|JANUARY 2000||Volume 2 Number 1|
Records and Information Management in the New Millennium
Eunice DiBella, Public Records Administrator
The new millennium is a metaphor for progress, change, and doom. As our own millennium ends, many are caught up in the hope and foreboding of continuing technological change. We know that progress is good, but we have a feeling that the pace of technological change has increased beyond anyone's capacity and skill to manage it. Y2K is a technological issue that concerns records managers and the public alike.
Information is a valuable commodity, but records creators who utilize technology are losing control of the data they create and manage. Let us take, for example, machine-readable records. These can come in a variety of formats, but all share one common element: the need for a machine and in the case of electronic records, software and software documentation, to retrieve, read, and interpret the data. Technological obsolescence, therefore, becomes a crucial issue for records creators and managers but must be dealt with at the stage of planning for new technology.
The Office of the Public Records Administrator and State Archives has produced or has been engaged in efforts to produce usable policies in the areas of optical imaging and electronic communication (e-mail). The office's optical imaging statement is entitled, "Optical Imaging Technology and Public Records: Policy Statement," and can be found online. The office has also issued a policy for the retention of e-mail by state and local governments entitled, "Electronic and Voice Mail, A Management and Retention Guide for State and Municipal Government Agencies." It can be found at the same URL. In addition, the Public Records Administrator has served on a State government committee to establish guidelines and minimum requirements for the acceptable use of state-provided (e-mail) services. The "Electronic Mail Acceptable Use Policy" is available online.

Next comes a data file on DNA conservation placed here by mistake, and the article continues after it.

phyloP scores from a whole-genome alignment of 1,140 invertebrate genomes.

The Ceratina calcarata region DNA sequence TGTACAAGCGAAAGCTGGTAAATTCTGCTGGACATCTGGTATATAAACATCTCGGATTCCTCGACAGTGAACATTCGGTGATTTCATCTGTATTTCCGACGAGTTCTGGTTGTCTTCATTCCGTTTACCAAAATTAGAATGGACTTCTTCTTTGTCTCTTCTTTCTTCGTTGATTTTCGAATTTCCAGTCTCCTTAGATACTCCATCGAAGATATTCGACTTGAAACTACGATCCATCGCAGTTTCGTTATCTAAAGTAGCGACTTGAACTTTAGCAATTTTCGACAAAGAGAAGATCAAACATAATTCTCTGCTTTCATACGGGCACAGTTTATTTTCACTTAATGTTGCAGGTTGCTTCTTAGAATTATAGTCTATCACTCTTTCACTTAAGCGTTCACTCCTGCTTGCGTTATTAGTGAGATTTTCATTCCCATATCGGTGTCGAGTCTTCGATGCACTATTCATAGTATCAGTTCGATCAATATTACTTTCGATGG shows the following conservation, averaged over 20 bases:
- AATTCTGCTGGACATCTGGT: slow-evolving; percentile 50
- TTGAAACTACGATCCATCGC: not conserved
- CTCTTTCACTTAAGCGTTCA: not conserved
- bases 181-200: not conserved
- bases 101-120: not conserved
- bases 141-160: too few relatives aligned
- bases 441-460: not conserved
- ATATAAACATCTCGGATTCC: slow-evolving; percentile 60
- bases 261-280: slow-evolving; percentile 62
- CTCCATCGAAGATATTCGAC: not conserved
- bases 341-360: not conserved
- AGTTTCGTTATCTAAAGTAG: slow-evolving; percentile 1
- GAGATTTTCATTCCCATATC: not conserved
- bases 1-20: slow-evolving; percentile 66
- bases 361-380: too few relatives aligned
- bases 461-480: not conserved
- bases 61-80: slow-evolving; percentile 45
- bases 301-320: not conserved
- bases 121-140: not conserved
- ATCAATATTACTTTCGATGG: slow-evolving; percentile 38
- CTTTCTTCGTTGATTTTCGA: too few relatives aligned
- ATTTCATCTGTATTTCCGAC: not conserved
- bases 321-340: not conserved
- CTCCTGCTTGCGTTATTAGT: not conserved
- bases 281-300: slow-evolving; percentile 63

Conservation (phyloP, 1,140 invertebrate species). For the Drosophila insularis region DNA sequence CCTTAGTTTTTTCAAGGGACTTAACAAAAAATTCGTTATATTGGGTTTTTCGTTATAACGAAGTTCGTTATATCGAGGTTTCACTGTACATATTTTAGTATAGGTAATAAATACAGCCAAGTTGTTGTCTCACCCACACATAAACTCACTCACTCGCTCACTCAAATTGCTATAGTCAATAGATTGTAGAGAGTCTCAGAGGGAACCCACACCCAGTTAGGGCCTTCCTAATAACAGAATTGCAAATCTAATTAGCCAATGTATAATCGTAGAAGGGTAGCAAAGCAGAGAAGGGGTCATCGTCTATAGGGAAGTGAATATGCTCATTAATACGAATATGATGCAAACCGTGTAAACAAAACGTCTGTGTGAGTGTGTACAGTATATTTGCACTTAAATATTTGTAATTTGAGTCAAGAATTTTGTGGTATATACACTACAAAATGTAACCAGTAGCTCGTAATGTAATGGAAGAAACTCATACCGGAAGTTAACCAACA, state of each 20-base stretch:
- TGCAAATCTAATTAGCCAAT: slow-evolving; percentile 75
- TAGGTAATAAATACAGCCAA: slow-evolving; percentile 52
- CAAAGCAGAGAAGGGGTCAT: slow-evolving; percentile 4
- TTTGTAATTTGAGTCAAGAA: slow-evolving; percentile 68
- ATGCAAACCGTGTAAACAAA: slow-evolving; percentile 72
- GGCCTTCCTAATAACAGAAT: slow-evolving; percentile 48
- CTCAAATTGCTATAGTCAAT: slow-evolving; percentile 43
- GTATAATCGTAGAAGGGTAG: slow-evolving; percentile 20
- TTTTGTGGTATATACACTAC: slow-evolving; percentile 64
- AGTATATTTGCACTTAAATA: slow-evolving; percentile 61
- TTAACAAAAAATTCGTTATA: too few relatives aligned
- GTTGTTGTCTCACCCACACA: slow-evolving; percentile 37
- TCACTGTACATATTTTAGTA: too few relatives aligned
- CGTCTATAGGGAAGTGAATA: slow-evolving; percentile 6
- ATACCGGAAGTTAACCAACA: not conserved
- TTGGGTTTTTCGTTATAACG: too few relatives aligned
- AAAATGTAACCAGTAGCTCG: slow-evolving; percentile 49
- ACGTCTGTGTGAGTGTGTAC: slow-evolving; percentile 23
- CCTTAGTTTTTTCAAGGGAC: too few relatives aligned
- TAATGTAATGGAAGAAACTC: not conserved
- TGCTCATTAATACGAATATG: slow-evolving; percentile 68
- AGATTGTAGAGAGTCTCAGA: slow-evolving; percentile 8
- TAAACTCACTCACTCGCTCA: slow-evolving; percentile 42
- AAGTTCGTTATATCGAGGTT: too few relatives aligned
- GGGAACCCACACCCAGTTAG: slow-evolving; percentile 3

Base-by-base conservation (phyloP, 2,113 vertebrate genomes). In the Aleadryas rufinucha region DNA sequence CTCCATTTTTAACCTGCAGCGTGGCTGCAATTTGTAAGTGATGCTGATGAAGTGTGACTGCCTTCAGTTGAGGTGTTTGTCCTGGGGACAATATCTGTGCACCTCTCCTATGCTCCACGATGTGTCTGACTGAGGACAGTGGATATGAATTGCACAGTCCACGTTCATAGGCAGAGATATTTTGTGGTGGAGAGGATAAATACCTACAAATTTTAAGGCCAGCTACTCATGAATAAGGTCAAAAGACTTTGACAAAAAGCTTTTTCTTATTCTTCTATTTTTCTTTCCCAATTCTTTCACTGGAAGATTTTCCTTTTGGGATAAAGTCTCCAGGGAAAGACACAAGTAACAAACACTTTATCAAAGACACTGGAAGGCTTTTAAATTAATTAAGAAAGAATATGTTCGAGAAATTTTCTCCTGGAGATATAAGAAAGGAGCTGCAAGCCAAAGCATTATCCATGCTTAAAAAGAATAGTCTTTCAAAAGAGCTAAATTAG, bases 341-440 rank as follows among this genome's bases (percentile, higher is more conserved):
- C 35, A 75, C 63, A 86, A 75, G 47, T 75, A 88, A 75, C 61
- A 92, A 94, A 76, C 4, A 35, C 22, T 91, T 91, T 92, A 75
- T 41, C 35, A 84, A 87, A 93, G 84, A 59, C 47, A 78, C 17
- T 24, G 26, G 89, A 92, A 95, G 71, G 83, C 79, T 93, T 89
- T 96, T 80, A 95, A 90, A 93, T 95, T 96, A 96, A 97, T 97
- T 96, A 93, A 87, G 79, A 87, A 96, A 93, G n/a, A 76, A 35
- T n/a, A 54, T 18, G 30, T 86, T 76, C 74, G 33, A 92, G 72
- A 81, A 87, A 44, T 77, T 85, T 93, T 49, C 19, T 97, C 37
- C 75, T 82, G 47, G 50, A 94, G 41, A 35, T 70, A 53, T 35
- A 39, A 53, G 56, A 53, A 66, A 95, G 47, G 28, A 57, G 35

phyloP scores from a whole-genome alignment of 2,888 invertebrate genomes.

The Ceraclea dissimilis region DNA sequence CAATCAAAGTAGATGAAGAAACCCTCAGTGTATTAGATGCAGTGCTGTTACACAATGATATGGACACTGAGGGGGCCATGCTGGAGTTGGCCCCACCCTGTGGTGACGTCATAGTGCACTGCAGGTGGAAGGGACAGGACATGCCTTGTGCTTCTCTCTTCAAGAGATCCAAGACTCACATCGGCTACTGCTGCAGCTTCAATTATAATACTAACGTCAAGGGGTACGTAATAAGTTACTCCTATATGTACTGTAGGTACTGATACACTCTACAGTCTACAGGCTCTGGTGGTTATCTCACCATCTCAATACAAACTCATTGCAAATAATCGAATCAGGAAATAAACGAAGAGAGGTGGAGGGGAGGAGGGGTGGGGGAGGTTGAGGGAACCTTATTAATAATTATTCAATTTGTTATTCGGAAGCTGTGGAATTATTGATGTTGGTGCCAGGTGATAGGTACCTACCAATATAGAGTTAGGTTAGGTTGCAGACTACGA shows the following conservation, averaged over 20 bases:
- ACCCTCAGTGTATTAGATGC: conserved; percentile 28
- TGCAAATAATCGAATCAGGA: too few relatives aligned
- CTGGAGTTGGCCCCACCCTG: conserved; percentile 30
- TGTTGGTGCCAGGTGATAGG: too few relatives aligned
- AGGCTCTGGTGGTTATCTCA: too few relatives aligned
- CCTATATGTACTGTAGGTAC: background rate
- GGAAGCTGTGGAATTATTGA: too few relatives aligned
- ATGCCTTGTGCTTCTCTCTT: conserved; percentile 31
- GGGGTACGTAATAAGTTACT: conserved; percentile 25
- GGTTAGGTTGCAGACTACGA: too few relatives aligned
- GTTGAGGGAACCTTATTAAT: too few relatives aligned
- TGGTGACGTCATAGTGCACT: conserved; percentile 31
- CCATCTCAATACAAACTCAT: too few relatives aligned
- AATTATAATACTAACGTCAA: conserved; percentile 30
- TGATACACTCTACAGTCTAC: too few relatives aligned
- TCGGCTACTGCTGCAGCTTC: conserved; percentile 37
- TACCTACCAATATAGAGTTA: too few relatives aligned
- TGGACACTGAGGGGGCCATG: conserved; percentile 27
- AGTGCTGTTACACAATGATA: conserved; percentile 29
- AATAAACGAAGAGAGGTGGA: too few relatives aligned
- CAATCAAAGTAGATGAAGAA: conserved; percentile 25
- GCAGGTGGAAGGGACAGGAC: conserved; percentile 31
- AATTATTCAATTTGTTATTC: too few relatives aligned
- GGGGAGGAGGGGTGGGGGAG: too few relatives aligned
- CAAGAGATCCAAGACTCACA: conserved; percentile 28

Numerous legal issues have appeared as a result of the creation of electronic records. For many years, for instance, the State of Connecticut did not recognize the legality of electronic signatures, but in 1999 the General Assembly passed Public Act 99-155, "An Act Concerning Electronic Records and Signatures." This bill authorizes the use of electronic signatures on state government records.
Our century inherited the previous millennium's faith in technological development. As our era ends, people are more skeptical than their forbears about the promises made with each new invention. Records Managers, archivists, and librarians are beginning to understand the problems posed by machine-readable records and their long-term implications. This office will continue to look for practical solutions. No one can predict the future, but technological change will continue. The new millennium is here.
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